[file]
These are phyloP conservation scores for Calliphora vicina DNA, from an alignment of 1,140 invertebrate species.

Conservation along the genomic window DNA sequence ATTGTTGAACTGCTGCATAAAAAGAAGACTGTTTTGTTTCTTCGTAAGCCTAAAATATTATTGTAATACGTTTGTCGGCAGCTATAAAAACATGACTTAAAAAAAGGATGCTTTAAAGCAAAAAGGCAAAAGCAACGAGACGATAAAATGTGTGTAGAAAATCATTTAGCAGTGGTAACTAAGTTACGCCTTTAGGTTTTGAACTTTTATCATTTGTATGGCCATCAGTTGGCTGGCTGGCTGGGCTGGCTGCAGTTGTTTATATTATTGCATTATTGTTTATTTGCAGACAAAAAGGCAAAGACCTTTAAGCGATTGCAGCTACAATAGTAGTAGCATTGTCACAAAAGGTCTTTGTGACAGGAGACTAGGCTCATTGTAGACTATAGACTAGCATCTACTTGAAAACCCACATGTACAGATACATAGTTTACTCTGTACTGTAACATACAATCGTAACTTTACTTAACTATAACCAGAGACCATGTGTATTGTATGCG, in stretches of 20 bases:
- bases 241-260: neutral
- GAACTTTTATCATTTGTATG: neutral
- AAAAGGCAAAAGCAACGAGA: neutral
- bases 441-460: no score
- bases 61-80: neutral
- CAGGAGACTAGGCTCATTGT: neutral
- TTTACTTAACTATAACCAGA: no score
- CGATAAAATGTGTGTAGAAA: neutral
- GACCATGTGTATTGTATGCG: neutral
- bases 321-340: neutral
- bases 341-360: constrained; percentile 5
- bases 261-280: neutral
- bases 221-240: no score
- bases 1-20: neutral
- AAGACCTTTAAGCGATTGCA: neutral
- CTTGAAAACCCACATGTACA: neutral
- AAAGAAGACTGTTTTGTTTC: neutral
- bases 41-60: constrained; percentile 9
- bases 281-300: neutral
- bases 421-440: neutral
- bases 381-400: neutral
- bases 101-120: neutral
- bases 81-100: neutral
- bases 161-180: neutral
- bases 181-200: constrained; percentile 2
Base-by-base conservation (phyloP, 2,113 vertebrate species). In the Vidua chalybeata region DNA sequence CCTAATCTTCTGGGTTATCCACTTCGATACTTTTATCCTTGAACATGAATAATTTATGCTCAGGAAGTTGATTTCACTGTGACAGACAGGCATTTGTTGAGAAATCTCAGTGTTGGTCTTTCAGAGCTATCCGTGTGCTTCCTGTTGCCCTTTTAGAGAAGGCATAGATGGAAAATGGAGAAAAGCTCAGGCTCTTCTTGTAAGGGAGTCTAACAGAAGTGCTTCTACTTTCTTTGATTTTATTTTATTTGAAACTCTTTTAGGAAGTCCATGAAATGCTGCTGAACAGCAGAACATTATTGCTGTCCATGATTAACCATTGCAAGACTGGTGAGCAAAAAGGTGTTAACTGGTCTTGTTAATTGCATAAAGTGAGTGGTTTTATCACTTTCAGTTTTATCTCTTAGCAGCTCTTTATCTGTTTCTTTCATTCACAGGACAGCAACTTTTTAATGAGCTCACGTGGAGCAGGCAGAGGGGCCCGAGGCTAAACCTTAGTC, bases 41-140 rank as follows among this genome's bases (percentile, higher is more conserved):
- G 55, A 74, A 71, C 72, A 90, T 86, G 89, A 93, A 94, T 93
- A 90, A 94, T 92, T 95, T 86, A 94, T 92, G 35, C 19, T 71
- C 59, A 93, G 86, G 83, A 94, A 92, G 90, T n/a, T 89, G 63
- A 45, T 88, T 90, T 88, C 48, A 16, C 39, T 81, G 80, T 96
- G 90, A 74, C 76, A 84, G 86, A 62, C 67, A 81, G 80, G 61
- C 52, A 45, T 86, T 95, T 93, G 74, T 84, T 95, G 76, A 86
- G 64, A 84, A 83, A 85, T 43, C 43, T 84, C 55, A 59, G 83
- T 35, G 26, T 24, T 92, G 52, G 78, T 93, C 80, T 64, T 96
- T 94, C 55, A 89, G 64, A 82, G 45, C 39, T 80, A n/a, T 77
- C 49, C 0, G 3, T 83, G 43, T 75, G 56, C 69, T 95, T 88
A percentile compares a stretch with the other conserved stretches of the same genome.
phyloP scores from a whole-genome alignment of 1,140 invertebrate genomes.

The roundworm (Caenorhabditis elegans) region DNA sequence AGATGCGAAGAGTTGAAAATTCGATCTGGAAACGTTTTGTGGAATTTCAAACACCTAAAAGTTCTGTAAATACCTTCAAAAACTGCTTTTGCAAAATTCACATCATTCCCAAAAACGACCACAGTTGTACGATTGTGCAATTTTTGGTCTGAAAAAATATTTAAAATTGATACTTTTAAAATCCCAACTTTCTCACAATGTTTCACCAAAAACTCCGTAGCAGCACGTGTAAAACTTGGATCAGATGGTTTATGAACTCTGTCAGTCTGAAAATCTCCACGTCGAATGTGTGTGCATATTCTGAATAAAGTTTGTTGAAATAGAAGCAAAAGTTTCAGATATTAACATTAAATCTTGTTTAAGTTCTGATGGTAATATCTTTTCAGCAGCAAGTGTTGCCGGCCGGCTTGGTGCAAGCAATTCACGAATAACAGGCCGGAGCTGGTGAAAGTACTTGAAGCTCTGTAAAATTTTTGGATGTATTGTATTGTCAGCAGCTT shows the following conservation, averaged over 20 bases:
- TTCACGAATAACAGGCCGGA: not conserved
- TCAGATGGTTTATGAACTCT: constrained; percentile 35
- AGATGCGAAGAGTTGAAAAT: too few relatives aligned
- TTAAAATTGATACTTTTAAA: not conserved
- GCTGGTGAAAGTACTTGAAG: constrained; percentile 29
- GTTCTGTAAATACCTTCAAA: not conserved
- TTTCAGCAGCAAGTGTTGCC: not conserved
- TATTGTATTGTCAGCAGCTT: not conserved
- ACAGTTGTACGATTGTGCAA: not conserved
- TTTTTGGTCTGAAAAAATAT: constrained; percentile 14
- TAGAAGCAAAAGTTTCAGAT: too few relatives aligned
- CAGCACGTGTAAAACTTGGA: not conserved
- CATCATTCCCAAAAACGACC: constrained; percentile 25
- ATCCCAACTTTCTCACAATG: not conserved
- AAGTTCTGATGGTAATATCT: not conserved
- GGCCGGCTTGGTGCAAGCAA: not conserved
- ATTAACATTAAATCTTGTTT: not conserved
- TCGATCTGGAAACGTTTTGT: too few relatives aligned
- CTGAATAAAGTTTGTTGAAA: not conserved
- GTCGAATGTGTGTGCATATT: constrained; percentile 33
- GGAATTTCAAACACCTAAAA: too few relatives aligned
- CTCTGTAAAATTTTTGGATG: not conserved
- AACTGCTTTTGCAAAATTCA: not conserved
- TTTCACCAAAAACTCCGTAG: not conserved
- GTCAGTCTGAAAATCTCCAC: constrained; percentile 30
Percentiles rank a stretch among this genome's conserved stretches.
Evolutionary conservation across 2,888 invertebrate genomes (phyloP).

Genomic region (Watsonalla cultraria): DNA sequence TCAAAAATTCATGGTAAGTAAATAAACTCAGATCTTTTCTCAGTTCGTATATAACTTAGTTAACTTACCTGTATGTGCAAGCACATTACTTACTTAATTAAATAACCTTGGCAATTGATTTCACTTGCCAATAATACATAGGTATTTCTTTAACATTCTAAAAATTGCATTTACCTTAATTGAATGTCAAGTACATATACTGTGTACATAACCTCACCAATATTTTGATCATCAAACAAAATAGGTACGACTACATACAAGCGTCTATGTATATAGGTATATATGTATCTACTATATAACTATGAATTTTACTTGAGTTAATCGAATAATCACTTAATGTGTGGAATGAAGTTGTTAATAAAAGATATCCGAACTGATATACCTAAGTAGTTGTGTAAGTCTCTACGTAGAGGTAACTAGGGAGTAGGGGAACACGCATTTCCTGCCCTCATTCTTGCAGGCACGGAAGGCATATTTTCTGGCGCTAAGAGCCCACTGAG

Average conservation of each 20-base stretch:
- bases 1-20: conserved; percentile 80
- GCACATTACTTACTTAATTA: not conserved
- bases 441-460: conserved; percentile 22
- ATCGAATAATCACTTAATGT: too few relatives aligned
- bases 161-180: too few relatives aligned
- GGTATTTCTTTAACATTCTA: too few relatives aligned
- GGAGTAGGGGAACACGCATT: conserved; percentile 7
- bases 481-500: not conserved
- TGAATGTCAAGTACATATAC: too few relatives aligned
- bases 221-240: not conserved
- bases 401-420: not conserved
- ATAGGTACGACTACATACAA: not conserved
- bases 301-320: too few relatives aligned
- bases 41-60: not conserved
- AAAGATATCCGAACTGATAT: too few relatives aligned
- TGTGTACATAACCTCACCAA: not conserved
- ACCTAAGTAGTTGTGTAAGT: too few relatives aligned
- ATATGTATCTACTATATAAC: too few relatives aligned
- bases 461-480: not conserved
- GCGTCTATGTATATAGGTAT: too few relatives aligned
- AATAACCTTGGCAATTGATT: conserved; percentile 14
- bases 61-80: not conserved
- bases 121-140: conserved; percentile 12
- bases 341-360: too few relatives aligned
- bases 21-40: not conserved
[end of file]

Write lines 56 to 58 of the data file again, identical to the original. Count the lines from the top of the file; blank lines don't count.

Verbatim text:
- AAGTTCTGATGGTAATATCT: not conserved
- GGCCGGCTTGGTGCAAGCAA: not conserved
- ATTAACATTAAATCTTGTTT: not conserved